Date of Award

Fall 2013

Document Type

Dissertation

Degree Name

Doctor of Philosophy in Mechanical Engineering - (Ph.D.)

Department

Mechanical and Industrial Engineering

First Advisor

Kwabena A. Narh

Second Advisor

Rong-Yaw Chen

Third Advisor

Bernard Koplik

Fourth Advisor

Zhiming Ji

Fifth Advisor

Manuel Perez

Abstract

An improved understanding of the mechanical influences that alter the strength of a bone can aid in the refinement of the wide array of currently available techniques to counteract the losses of bone strength that occur due to age or disuse both on Earth and in Space. To address this need, computational modeling methods to quantitatively analyze and compare the effects of mechanical factors on the strength of a targeted bone within a multibone, multimuscle system are developed and implemented in this work. Through a more detailed representation of the system in which the bone acts and the creation of a model that does not require experimentally based parameters, the developed techniques eliminate many of the difficulties that have often hindered these musculoskeletal phenomena from being studied with the tools and methods readily employed in the investigation of their inert mechanical counterparts.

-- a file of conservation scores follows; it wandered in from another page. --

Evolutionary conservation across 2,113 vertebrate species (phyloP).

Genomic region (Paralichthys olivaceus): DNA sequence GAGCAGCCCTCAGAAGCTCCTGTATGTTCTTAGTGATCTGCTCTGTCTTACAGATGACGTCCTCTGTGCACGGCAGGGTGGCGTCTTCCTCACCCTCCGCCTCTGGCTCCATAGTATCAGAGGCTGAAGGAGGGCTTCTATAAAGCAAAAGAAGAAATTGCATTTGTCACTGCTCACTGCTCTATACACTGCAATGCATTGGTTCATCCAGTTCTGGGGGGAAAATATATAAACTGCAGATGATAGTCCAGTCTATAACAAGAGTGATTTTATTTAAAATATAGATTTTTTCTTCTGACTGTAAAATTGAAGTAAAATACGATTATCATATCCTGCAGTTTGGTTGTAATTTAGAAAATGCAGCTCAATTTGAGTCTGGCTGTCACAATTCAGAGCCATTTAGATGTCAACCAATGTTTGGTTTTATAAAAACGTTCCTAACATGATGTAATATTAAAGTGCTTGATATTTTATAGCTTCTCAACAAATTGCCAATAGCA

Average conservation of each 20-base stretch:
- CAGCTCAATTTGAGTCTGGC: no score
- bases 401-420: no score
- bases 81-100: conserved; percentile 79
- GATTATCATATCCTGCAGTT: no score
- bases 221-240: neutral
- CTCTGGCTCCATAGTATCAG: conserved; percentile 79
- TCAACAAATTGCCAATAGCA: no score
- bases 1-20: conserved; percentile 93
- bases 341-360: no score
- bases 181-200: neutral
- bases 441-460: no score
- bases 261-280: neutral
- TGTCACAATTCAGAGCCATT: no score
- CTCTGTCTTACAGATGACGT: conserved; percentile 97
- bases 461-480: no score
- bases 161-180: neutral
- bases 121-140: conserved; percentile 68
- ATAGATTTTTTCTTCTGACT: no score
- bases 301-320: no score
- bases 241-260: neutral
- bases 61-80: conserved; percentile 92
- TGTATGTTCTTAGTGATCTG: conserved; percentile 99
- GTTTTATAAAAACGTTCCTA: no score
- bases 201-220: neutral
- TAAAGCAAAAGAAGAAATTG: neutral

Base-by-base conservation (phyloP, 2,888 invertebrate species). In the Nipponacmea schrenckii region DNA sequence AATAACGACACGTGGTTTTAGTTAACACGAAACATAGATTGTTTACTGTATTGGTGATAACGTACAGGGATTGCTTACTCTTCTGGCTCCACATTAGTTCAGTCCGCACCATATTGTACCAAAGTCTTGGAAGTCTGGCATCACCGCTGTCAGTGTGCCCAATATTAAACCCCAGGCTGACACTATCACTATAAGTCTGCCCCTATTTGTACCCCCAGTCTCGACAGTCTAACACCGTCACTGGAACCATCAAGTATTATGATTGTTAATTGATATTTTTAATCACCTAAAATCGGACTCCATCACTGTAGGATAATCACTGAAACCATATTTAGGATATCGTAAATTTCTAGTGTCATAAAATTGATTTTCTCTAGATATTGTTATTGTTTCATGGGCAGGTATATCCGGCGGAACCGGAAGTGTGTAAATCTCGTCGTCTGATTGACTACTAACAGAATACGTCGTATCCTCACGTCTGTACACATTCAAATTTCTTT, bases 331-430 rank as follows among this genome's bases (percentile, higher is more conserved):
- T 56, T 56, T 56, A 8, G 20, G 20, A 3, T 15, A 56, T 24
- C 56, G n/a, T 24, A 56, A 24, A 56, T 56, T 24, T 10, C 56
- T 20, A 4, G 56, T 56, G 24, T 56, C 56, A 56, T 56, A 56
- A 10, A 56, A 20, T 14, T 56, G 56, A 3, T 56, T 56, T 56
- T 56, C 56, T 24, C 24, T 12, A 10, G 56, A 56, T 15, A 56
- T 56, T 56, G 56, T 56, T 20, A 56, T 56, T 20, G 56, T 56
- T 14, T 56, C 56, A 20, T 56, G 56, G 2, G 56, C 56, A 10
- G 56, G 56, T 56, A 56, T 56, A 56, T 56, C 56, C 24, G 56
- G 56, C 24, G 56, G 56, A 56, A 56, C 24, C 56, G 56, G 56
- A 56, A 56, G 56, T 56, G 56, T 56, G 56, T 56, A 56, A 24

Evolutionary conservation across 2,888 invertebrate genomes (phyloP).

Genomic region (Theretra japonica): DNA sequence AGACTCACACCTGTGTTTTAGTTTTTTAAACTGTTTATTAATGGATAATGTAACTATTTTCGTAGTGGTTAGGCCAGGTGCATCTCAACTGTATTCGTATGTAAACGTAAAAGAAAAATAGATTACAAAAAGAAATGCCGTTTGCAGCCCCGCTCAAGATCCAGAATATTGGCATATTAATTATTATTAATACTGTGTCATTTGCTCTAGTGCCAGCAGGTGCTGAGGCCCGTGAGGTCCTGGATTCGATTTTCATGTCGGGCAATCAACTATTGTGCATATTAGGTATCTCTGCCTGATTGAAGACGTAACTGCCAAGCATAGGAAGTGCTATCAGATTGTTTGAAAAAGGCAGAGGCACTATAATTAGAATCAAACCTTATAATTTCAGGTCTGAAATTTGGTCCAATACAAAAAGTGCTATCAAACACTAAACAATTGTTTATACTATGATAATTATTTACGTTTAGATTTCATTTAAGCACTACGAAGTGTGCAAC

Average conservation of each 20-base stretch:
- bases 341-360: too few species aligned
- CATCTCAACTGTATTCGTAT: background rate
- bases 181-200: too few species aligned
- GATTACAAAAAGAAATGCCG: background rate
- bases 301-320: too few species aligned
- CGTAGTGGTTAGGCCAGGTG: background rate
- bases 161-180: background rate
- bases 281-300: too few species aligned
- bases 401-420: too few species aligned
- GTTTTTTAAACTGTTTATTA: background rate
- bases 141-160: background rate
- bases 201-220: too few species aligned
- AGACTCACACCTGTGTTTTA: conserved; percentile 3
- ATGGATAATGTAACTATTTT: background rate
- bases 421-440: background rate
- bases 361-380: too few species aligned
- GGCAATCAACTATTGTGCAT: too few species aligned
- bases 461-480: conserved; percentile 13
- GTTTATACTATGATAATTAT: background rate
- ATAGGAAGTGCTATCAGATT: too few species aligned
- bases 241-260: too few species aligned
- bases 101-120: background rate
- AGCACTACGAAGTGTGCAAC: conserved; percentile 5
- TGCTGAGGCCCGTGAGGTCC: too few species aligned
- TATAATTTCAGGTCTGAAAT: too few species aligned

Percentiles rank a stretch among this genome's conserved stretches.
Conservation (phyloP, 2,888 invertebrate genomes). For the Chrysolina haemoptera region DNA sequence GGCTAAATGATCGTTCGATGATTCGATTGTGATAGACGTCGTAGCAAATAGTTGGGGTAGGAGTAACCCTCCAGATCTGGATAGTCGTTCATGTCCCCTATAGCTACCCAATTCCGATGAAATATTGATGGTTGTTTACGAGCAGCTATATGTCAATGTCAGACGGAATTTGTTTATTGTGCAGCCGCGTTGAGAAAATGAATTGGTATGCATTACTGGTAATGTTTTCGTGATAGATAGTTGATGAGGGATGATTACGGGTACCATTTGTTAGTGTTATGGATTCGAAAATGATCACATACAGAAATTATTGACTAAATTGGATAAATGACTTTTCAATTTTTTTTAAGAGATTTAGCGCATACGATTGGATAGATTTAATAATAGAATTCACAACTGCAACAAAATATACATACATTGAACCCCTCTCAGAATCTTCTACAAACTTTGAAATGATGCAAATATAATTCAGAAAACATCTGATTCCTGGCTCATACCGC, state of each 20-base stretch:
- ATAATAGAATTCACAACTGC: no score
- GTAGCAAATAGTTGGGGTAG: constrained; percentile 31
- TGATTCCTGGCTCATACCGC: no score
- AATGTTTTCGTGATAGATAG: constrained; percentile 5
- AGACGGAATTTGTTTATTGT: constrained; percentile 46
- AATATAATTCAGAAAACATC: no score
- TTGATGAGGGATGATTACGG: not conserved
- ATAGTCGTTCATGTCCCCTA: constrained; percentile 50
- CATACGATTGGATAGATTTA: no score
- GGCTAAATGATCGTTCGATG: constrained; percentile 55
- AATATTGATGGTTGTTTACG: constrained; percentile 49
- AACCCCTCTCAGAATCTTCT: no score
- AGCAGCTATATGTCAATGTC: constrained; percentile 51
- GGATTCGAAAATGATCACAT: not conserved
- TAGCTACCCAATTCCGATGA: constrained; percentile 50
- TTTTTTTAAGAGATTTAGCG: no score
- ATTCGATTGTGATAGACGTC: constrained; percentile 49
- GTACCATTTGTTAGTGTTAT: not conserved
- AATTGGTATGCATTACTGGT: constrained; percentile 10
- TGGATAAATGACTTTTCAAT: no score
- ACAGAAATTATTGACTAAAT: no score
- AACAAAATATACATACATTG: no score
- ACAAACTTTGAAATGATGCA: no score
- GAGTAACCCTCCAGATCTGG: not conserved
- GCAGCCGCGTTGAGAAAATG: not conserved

The computational techniques developed couple the determination of the muscle forces acting within the system studied, the stresses they induce within the bones of the system, and the ensuing adaptations of the shape of one of these bones, altering its strength. This is accomplished through the use of gradient based optimization methods, finite element methods, and gradientless optimization methods, respectively. The developed gradientless optimization methods in this work progress the bone shape design toward one with a more uniform state of stress through the relative effects of measures of the local stress state, the global stress state, and the variation of the local stress state over the region being optimized. Quantitative measures of the progression towards a uniformity of the stress state during the optimization process are defined so that relative changes can be directly compared between the various mechanical factors studied. Similarly, methods are developed to independently assess the ability of the conditions studied to induce bone shape alterations that improve the strength of the bone under a standard set of loading conditions.

The implementation of the model in a parametric study of methods to improve the resistance of the tibia bone to stress fractures demonstrates its ability to evaluate the effects of various loading conditions, with forces and stresses studied ranging three orders of magnitude. From this investigation, loading modes are identified that improve the bone's strength in the fracture prone region by up to 20%. The developed computational modeling techniques eliminate the difficulties inherent in the experimental investigation of mechanically based alterations to bone strength and provide a means for the improved understanding and, ultimately, better control of these adaptive phenomena.

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